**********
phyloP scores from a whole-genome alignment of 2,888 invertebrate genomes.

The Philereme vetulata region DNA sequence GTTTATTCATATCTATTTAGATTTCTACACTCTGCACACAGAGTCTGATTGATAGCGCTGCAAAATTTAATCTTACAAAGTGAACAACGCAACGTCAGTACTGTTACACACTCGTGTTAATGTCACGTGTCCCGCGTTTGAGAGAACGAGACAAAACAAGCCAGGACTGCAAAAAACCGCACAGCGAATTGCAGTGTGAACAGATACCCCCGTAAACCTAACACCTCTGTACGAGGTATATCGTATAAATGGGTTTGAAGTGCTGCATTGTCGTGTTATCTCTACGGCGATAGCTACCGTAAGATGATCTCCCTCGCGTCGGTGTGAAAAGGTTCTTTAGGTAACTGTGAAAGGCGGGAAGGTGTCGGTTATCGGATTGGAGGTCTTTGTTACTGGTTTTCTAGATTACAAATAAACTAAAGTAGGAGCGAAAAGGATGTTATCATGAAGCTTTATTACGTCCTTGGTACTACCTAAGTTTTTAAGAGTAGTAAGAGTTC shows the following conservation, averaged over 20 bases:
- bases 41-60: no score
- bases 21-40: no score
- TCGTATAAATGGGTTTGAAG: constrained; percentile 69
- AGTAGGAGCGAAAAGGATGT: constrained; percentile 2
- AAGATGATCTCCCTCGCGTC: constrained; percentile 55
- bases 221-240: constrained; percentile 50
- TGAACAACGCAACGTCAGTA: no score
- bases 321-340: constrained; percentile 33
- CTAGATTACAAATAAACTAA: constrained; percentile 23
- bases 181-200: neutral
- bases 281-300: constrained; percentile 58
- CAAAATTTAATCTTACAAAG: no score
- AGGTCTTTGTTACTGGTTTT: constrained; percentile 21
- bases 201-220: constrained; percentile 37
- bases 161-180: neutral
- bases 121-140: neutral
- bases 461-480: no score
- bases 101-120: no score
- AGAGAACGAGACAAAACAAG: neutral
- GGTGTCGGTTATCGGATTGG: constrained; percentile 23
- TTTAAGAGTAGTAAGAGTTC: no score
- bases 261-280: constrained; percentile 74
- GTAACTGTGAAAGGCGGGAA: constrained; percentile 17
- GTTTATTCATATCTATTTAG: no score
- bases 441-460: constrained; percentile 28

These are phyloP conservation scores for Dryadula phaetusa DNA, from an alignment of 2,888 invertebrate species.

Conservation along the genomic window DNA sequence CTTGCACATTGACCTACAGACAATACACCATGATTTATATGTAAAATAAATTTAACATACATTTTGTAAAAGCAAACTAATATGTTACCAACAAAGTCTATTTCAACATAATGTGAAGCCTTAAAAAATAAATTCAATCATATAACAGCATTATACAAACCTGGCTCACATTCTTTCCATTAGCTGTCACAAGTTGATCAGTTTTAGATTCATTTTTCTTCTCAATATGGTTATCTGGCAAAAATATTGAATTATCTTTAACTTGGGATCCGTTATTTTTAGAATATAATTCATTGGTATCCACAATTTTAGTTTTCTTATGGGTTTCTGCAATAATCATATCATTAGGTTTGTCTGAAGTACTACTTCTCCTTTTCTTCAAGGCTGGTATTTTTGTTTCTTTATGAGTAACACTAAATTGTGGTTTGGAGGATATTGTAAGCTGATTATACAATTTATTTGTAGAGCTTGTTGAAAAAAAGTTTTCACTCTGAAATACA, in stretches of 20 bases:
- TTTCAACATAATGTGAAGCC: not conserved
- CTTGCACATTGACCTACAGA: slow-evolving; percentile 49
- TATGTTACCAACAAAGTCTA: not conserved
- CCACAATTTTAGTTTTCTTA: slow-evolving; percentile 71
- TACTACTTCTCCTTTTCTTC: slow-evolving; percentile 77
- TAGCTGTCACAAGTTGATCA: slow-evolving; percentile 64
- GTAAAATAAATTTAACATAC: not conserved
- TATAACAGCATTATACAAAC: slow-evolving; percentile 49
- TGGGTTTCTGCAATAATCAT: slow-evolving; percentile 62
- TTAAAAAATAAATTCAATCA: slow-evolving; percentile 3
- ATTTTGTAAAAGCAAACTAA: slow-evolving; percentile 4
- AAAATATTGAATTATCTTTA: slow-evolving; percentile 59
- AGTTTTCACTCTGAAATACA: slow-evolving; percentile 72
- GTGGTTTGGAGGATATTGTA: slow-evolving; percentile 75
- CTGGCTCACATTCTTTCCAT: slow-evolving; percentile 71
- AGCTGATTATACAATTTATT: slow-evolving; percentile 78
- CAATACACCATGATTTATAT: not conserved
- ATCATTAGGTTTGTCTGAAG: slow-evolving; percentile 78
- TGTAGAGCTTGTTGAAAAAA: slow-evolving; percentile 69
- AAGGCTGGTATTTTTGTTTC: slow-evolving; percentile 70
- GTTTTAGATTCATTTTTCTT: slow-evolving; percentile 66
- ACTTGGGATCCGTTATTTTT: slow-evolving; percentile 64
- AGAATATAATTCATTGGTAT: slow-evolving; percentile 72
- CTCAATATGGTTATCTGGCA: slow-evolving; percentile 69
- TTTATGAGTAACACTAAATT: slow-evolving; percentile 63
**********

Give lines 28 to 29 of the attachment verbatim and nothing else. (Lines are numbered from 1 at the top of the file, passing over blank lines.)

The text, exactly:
These are phyloP conservation scores for Dryadula phaetusa DNA, from an alignment of 2,888 invertebrate species.

Conservation along the genomic window DNA sequence CTTGCACATTGACCTACAGACAATACACCATGATTTATATGTAAAATAAATTTAACATACATTTTGTAAAAGCAAACTAATATGTTACCAACAAAGTCTATTTCAACATAATGTGAAGCCTTAAAAAATAAATTCAATCATATAACAGCATTATACAAACCTGGCTCACATTCTTTCCATTAGCTGTCACAAGTTGATCAGTTTTAGATTCATTTTTCTTCTCAATATGGTTATCTGGCAAAAATATTGAATTATCTTTAACTTGGGATCCGTTATTTTTAGAATATAATTCATTGGTATCCACAATTTTAGTTTTCTTATGGGTTTCTGCAATAATCATATCATTAGGTTTGTCTGAAGTACTACTTCTCCTTTTCTTCAAGGCTGGTATTTTTGTTTCTTTATGAGTAACACTAAATTGTGGTTTGGAGGATATTGTAAGCTGATTATACAATTTATTTGTAGAGCTTGTTGAAAAAAAGTTTTCACTCTGAAATACA, in stretches of 20 bases: